A famous South Korean mukbang YouTuber is being called out for her videos in which she eats live seafood in front of her audience.
Ethan Klein, one half of the husband-wife duo of H3H3 Productions, accused Ssoyoung of “torturing” animals and sometimes even eating live octopus and squids on camera, according to Metro.
Klein called out the South Korean YouTuber in his video titled “ASMR Has Gone Way Too Far” where he featured several videos of the female mukbang star.
“I think she knows that if she wasn’t acting at least a little squeamish and nervous about it, then she would be seen as a total sociopath,” Klein said in his video. “But she clearly loves torturing animals. No question about it.”
One clip that Klein featured in his video was uploaded on March 21, 2019, showing Ssoyoung eating a live octopus on camera. As of this writing, Ssoyoung took the video down.
Another popular video she uploaded, titled “Dancing Live Squid,” has over 24 million views, and it was also featured in Klein’s post. This video was also taken down from YouTube.
YouTuber Tyler Rugge also made a video about Ssoyoung, titled “Mukbang Youtuber who Hurts & Kills Animals on Camera (ssoyoung).”
“She tortures and kills animals before she eats them. On camera. Not sure how YouTube let that one slide,” he said in his video.
However, Rugge, who is part Japanese, said he received several comments suggesting that criticism of the mukbang video is culturally insensitive, implying that eating live seafood is a common practice in some parts of Asia, Indy100 reported.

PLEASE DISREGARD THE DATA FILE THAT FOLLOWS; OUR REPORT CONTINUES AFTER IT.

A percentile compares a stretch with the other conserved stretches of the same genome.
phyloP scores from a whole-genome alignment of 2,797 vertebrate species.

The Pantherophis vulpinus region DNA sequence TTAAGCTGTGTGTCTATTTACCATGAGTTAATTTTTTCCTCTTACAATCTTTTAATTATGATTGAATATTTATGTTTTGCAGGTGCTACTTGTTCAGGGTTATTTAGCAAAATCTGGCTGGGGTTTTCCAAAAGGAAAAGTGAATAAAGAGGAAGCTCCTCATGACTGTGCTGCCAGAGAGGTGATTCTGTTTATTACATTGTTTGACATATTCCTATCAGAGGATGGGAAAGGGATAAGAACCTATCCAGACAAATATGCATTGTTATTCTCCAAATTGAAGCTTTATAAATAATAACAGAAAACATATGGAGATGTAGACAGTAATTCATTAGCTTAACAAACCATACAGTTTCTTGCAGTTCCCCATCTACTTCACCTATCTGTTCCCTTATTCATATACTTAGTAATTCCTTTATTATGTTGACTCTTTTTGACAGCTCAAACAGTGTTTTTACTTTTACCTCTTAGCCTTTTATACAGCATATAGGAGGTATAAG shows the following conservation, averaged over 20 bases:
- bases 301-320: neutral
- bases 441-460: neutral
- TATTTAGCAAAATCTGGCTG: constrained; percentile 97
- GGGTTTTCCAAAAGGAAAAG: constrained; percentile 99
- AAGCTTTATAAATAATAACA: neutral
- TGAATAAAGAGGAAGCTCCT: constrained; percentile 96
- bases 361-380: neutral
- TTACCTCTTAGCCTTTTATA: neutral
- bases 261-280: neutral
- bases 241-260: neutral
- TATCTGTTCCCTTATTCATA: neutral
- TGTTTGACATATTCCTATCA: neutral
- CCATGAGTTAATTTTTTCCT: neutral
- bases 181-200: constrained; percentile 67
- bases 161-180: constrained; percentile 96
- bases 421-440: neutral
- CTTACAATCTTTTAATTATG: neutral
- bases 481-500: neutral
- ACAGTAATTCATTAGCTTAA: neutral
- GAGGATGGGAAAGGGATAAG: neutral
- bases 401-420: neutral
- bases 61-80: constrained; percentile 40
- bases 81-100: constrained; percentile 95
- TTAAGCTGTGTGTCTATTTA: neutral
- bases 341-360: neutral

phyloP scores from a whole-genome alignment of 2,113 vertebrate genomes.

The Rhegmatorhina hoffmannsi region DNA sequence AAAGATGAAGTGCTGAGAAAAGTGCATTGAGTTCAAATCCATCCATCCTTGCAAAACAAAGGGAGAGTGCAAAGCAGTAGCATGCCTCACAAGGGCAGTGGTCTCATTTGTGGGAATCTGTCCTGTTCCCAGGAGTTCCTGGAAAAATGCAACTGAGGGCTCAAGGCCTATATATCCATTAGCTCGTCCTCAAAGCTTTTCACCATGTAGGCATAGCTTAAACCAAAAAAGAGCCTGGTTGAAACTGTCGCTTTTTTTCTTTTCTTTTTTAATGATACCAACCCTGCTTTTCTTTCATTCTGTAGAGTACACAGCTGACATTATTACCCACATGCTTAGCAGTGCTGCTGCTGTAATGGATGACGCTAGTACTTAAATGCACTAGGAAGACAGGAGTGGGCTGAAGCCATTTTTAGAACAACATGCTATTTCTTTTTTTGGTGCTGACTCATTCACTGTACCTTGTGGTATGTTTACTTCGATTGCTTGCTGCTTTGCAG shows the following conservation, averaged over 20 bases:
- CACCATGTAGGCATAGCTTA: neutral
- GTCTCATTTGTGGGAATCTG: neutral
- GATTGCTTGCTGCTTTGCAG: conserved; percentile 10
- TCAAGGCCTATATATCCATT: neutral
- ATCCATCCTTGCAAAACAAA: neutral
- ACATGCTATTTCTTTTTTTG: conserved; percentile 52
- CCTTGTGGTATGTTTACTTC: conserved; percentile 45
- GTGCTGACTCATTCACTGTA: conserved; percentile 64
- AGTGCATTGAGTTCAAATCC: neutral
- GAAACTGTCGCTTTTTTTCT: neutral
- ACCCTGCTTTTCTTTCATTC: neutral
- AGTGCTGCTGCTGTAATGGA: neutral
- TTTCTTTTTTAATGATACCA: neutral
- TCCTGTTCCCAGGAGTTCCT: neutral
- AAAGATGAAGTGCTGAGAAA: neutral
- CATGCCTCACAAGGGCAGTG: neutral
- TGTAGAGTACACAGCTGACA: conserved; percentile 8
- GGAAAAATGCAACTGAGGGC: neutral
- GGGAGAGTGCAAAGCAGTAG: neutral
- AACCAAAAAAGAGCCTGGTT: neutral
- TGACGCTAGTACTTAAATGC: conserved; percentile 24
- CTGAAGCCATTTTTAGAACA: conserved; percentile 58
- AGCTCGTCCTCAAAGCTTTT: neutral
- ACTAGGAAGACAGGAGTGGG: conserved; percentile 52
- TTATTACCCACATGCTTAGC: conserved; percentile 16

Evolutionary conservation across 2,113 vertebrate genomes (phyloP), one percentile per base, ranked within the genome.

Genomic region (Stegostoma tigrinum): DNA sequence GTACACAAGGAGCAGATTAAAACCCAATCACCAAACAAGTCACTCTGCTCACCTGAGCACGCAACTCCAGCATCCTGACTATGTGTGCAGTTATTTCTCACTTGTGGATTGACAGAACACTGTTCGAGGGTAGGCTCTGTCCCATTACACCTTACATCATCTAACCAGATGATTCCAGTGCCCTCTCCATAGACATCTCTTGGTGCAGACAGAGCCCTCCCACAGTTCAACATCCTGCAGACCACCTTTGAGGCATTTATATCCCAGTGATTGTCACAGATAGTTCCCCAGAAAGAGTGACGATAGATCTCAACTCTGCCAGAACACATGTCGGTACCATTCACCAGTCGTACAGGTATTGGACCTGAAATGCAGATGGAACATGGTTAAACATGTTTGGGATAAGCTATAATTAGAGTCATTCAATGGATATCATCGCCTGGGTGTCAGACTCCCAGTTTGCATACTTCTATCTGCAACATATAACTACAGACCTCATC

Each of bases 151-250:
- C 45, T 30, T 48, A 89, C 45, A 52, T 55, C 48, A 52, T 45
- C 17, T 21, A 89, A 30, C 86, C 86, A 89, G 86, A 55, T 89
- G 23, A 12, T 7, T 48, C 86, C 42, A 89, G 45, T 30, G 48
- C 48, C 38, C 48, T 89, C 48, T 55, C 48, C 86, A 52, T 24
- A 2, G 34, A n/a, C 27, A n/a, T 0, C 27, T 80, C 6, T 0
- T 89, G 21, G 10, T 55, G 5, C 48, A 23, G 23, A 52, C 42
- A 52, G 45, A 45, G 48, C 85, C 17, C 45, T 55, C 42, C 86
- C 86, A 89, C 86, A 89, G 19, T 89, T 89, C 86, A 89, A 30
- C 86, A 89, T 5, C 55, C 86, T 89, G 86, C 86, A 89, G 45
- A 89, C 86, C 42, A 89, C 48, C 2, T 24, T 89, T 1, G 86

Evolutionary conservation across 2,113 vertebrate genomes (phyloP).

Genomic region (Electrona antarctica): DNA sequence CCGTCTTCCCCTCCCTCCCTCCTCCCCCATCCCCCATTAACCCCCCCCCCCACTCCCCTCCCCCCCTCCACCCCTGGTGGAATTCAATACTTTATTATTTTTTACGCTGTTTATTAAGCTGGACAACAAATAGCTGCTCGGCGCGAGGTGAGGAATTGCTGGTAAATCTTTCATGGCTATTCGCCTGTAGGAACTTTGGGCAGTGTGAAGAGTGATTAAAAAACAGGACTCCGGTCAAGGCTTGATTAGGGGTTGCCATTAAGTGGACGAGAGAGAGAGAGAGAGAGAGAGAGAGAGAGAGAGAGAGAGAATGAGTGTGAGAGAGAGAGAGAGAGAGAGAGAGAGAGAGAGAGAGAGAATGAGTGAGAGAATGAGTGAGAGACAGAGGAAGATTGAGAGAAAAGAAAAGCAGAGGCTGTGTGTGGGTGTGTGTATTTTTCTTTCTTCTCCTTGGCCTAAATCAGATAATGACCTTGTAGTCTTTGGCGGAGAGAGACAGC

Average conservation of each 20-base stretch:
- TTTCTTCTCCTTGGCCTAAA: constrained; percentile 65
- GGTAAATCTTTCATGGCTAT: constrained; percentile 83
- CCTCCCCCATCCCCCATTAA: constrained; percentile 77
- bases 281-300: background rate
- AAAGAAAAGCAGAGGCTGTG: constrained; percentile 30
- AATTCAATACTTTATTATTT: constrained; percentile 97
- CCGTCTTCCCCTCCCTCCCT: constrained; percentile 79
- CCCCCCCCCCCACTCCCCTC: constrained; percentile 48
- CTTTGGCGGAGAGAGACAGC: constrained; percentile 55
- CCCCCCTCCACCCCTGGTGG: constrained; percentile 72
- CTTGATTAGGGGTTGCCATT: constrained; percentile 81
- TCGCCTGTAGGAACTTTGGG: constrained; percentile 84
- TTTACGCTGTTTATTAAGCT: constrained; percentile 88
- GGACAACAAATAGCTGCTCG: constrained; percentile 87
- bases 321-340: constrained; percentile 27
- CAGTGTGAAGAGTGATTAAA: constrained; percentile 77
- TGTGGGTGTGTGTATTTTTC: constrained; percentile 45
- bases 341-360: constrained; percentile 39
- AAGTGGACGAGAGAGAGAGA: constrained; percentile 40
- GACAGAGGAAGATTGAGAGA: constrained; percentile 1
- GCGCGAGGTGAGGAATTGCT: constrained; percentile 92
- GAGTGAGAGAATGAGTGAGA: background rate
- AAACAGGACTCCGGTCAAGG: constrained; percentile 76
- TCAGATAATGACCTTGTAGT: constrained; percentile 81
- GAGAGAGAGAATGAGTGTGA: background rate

“Just because something is someone’s culture, it doesn’t justify it. Another thing – it’s really not a big part of Asian culture to do the things that she was doing. Sure, some people in Asia do do that stuff, but it’s not like it’s a widely accepted practice,” the YouTuber said.
People in the comment section, some of whom are of Asian descent, echoed the same sentiment.
“I’m Vietnamese and Chinese, and I feel like it’s necessary to clear up how the ‘culture’ excuse is just that… and excuse,” one of the comments read. “In Asian cultures, when preparing seafood, even in poorer parts of the country, we respect what we eat and make sure to end the animals life in the most comfortable way possible. There should be no question on whether this woman is doing the right thing or not. The animals she uses in her videos are already going to eaten in the end, but making it suffer for views isn’t OK.”
In YouTube’s terms of service, it states that videos featuring animal cruelty are not allowed on the platform. However, Ssoyoung’s videos passed the review and appeared not to have violated any of the terms.
“Our trust and safety team is located around the globe and we draw upon this regional expertise when drafting our policies. We have strict policies regarding animal abuse, and have determined the videos highlighted do not violate them,” YouTube said in a statement to Business Insider.
Feature Image Screenshot via Ssoyoung